Selvey understood the need to modernise. He was brought on to the show at around the same time as Vic Marks to freshen up the experts’ roster. After nearly 20 years of service, Selvey felt his exit was not handled as it should have been. What did Mountford change when he came in, I ask. Selvey’s reply is instantaneous. “Me. That was about the initial sum total of it.”
Still, for someone with a potential axe to grind Selvey has nothing mean to say about the show. “I could understand why they wanted to change it,” he says. “I didn’t really have an issue with that. It was either I went or Vic went, and they kept Vic. I didn’t have a problem with that either. Everything has its course.”
In truth, every TMS refresh brings controversy. Former producer Peter Baxter oversaw the introduction of Selvey and Marks at the expense of the much-loved Fred Trueman and Trevor Bailey. He describes it as an “awful business,” and could not face the difficult conversations with the condemned men. “The then head of outside broadcast did it,” he says. “He knew that I would never do it. I would have essentially been firing my friends.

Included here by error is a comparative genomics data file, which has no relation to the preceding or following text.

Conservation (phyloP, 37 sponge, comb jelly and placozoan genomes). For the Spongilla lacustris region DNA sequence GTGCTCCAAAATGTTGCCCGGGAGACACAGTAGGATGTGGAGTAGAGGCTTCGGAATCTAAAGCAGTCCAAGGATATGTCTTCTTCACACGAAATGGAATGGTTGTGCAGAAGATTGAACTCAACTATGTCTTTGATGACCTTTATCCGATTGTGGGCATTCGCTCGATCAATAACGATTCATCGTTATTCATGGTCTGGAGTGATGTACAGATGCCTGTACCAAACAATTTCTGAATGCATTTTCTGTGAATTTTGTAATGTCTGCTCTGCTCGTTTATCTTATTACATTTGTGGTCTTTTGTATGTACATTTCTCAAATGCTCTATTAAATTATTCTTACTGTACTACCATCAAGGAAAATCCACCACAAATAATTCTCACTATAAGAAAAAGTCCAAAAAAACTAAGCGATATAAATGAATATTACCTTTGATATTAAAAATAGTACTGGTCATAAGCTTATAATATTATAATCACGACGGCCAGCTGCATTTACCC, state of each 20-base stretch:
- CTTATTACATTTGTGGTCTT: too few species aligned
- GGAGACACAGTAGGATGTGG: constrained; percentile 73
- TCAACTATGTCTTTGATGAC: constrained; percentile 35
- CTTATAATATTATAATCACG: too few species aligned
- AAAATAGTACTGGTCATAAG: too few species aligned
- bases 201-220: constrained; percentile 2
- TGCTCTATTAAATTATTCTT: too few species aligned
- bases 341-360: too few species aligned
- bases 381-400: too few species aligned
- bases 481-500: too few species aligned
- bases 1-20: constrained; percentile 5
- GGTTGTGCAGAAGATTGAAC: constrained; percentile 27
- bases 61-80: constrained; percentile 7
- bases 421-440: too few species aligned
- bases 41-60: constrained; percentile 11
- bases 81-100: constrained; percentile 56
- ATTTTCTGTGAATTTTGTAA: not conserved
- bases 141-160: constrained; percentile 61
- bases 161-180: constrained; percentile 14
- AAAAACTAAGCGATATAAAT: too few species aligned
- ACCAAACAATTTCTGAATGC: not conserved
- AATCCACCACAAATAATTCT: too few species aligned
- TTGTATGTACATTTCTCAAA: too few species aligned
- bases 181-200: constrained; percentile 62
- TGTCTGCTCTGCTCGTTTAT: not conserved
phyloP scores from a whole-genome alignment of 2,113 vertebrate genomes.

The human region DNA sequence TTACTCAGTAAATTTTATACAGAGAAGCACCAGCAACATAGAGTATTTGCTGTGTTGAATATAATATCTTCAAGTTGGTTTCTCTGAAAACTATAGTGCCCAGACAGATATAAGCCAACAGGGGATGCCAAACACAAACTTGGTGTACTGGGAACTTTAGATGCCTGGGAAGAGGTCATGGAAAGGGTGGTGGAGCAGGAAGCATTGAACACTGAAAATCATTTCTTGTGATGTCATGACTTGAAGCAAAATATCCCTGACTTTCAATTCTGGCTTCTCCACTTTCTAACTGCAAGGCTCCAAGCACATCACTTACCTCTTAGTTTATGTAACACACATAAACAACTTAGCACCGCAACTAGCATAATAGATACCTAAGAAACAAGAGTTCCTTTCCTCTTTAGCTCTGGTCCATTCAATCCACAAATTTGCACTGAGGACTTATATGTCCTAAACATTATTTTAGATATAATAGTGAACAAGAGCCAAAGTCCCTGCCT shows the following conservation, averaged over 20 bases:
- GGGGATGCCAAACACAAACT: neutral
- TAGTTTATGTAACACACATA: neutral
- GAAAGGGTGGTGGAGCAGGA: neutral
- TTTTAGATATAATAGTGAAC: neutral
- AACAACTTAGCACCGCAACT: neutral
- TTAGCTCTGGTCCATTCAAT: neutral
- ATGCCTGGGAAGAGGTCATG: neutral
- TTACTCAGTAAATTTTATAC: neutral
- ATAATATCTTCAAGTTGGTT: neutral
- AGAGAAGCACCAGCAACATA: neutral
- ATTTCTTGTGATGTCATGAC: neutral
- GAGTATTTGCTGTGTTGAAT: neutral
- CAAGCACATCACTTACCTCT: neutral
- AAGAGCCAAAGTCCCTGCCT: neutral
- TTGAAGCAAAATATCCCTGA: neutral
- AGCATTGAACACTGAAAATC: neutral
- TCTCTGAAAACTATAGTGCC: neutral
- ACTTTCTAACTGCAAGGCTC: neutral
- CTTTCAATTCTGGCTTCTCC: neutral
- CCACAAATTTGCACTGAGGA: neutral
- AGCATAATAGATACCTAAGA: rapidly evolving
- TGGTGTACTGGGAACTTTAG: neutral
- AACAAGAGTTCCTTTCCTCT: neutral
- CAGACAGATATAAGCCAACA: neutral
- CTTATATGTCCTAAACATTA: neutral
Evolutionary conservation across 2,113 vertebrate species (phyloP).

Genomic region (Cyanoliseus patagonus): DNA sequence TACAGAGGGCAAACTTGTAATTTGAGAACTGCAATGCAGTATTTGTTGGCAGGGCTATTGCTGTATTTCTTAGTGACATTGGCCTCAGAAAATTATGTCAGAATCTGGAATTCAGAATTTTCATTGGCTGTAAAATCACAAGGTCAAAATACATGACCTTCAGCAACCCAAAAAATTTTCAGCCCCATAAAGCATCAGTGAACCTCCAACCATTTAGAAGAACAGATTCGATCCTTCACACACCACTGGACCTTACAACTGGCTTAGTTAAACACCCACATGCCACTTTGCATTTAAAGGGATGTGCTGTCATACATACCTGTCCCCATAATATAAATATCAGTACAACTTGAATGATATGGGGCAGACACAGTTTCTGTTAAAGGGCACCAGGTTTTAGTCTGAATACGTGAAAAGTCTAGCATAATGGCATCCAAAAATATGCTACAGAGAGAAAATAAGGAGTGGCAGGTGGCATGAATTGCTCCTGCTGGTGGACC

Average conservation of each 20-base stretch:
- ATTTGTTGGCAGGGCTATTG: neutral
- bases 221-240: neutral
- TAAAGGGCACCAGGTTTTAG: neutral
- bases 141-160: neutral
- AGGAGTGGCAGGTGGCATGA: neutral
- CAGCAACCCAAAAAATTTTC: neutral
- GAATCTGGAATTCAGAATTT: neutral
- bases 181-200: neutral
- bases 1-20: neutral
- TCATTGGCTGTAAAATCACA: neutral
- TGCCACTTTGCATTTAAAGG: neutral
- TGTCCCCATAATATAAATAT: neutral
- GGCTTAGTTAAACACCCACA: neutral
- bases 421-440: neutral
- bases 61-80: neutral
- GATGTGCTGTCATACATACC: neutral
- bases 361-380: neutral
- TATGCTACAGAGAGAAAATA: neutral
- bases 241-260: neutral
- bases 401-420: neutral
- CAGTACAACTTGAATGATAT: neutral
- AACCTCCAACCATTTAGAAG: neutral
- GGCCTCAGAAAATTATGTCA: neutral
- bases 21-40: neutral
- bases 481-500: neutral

“I missed Fred, particularly when it rained. He had a prodigious memory so he was such good value in the rain session.”
Those Trueman and Bailey days seem from a different epoch now. Many who have turned off TMS in recent years, or at least claimed to, complain about a perceived shrillness, a knockabout tone that has seeped across from 5Live.